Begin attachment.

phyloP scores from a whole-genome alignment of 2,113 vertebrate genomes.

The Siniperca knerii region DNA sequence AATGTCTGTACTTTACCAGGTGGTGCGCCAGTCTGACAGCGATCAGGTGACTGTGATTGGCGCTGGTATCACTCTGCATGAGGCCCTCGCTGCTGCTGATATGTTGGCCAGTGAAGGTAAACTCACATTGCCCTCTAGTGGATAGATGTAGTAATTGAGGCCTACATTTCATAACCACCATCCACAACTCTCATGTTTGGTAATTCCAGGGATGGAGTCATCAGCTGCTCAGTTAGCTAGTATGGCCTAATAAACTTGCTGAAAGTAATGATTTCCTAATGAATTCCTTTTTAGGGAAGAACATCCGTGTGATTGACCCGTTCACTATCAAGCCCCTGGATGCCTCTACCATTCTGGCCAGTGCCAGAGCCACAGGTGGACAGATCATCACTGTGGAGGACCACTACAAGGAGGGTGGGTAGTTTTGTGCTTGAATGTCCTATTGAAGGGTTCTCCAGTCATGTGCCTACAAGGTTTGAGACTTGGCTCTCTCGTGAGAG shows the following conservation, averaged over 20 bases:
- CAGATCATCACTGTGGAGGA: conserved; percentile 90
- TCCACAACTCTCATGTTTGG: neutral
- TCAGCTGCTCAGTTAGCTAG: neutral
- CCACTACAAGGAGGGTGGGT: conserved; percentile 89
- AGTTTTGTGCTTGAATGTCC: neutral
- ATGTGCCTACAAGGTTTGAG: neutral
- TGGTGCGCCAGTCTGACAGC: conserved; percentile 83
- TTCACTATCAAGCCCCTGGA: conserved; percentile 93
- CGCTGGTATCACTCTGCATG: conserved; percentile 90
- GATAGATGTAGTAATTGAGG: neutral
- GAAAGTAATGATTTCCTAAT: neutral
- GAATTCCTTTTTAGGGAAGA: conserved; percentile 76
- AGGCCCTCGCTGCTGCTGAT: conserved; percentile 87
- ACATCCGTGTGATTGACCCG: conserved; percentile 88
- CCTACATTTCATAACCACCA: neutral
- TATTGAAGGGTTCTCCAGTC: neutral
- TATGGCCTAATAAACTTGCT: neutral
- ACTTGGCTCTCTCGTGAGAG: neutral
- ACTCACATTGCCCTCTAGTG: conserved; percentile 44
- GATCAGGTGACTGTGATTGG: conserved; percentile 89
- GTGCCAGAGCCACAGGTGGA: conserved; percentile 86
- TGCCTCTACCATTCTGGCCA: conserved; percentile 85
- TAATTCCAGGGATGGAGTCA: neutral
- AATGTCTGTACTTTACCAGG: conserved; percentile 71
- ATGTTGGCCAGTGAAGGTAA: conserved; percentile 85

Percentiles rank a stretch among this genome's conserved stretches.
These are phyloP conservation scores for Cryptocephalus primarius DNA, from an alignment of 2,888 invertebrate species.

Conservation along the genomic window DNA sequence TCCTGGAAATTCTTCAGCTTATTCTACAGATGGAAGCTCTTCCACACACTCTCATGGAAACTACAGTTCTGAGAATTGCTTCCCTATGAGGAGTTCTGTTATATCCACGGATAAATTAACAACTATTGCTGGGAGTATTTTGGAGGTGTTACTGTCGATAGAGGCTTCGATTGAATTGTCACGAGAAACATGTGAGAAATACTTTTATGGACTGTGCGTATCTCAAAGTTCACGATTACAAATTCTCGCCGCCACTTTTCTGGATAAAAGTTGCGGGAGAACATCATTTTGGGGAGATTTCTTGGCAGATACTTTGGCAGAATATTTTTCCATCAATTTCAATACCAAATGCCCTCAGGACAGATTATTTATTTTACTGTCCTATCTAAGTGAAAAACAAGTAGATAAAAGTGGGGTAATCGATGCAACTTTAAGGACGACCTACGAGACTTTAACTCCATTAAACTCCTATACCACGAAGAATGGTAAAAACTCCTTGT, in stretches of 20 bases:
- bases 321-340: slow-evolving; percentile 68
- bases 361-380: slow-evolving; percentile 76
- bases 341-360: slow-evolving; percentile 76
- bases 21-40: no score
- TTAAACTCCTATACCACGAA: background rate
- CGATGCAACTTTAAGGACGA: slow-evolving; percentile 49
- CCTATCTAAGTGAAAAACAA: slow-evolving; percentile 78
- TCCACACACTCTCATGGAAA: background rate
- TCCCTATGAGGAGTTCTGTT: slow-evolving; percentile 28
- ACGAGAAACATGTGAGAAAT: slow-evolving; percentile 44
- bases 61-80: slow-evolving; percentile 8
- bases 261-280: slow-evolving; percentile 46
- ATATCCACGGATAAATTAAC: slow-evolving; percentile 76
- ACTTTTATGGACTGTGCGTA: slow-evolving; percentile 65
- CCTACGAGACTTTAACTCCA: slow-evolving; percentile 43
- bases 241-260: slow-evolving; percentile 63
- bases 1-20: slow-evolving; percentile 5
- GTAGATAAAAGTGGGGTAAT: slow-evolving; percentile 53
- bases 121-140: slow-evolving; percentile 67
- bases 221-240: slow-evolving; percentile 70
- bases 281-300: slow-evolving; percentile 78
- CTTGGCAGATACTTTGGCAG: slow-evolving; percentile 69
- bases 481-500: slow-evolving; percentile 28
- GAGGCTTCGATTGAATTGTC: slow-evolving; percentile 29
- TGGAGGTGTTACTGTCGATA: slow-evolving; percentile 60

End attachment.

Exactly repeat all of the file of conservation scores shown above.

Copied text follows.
phyloP scores from a whole-genome alignment of 2,113 vertebrate genomes.

The Siniperca knerii region DNA sequence AATGTCTGTACTTTACCAGGTGGTGCGCCAGTCTGACAGCGATCAGGTGACTGTGATTGGCGCTGGTATCACTCTGCATGAGGCCCTCGCTGCTGCTGATATGTTGGCCAGTGAAGGTAAACTCACATTGCCCTCTAGTGGATAGATGTAGTAATTGAGGCCTACATTTCATAACCACCATCCACAACTCTCATGTTTGGTAATTCCAGGGATGGAGTCATCAGCTGCTCAGTTAGCTAGTATGGCCTAATAAACTTGCTGAAAGTAATGATTTCCTAATGAATTCCTTTTTAGGGAAGAACATCCGTGTGATTGACCCGTTCACTATCAAGCCCCTGGATGCCTCTACCATTCTGGCCAGTGCCAGAGCCACAGGTGGACAGATCATCACTGTGGAGGACCACTACAAGGAGGGTGGGTAGTTTTGTGCTTGAATGTCCTATTGAAGGGTTCTCCAGTCATGTGCCTACAAGGTTTGAGACTTGGCTCTCTCGTGAGAG shows the following conservation, averaged over 20 bases:
- CAGATCATCACTGTGGAGGA: conserved; percentile 90
- TCCACAACTCTCATGTTTGG: neutral
- TCAGCTGCTCAGTTAGCTAG: neutral
- CCACTACAAGGAGGGTGGGT: conserved; percentile 89
- AGTTTTGTGCTTGAATGTCC: neutral
- ATGTGCCTACAAGGTTTGAG: neutral
- TGGTGCGCCAGTCTGACAGC: conserved; percentile 83
- TTCACTATCAAGCCCCTGGA: conserved; percentile 93
- CGCTGGTATCACTCTGCATG: conserved; percentile 90
- GATAGATGTAGTAATTGAGG: neutral
- GAAAGTAATGATTTCCTAAT: neutral
- GAATTCCTTTTTAGGGAAGA: conserved; percentile 76
- AGGCCCTCGCTGCTGCTGAT: conserved; percentile 87
- ACATCCGTGTGATTGACCCG: conserved; percentile 88
- CCTACATTTCATAACCACCA: neutral
- TATTGAAGGGTTCTCCAGTC: neutral
- TATGGCCTAATAAACTTGCT: neutral
- ACTTGGCTCTCTCGTGAGAG: neutral
- ACTCACATTGCCCTCTAGTG: conserved; percentile 44
- GATCAGGTGACTGTGATTGG: conserved; percentile 89
- GTGCCAGAGCCACAGGTGGA: conserved; percentile 86
- TGCCTCTACCATTCTGGCCA: conserved; percentile 85
- TAATTCCAGGGATGGAGTCA: neutral
- AATGTCTGTACTTTACCAGG: conserved; percentile 71
- ATGTTGGCCAGTGAAGGTAA: conserved; percentile 85

Percentiles rank a stretch among this genome's conserved stretches.
These are phyloP conservation scores for Cryptocephalus primarius DNA, from an alignment of 2,888 invertebrate species.

Conservation along the genomic window DNA sequence TCCTGGAAATTCTTCAGCTTATTCTACAGATGGAAGCTCTTCCACACACTCTCATGGAAACTACAGTTCTGAGAATTGCTTCCCTATGAGGAGTTCTGTTATATCCACGGATAAATTAACAACTATTGCTGGGAGTATTTTGGAGGTGTTACTGTCGATAGAGGCTTCGATTGAATTGTCACGAGAAACATGTGAGAAATACTTTTATGGACTGTGCGTATCTCAAAGTTCACGATTACAAATTCTCGCCGCCACTTTTCTGGATAAAAGTTGCGGGAGAACATCATTTTGGGGAGATTTCTTGGCAGATACTTTGGCAGAATATTTTTCCATCAATTTCAATACCAAATGCCCTCAGGACAGATTATTTATTTTACTGTCCTATCTAAGTGAAAAACAAGTAGATAAAAGTGGGGTAATCGATGCAACTTTAAGGACGACCTACGAGACTTTAACTCCATTAAACTCCTATACCACGAAGAATGGTAAAAACTCCTTGT, in stretches of 20 bases:
- bases 321-340: slow-evolving; percentile 68
- bases 361-380: slow-evolving; percentile 76
- bases 341-360: slow-evolving; percentile 76
- bases 21-40: no score
- TTAAACTCCTATACCACGAA: background rate
- CGATGCAACTTTAAGGACGA: slow-evolving; percentile 49
- CCTATCTAAGTGAAAAACAA: slow-evolving; percentile 78
- TCCACACACTCTCATGGAAA: background rate
- TCCCTATGAGGAGTTCTGTT: slow-evolving; percentile 28
- ACGAGAAACATGTGAGAAAT: slow-evolving; percentile 44
- bases 61-80: slow-evolving; percentile 8
- bases 261-280: slow-evolving; percentile 46
- ATATCCACGGATAAATTAAC: slow-evolving; percentile 76
- ACTTTTATGGACTGTGCGTA: slow-evolving; percentile 65
- CCTACGAGACTTTAACTCCA: slow-evolving; percentile 43
- bases 241-260: slow-evolving; percentile 63
- bases 1-20: slow-evolving; percentile 5
- GTAGATAAAAGTGGGGTAAT: slow-evolving; percentile 53
- bases 121-140: slow-evolving; percentile 67
- bases 221-240: slow-evolving; percentile 70
- bases 281-300: slow-evolving; percentile 78
- CTTGGCAGATACTTTGGCAG: slow-evolving; percentile 69
- bases 481-500: slow-evolving; percentile 28
- GAGGCTTCGATTGAATTGTC: slow-evolving; percentile 29
- TGGAGGTGTTACTGTCGATA: slow-evolving; percentile 60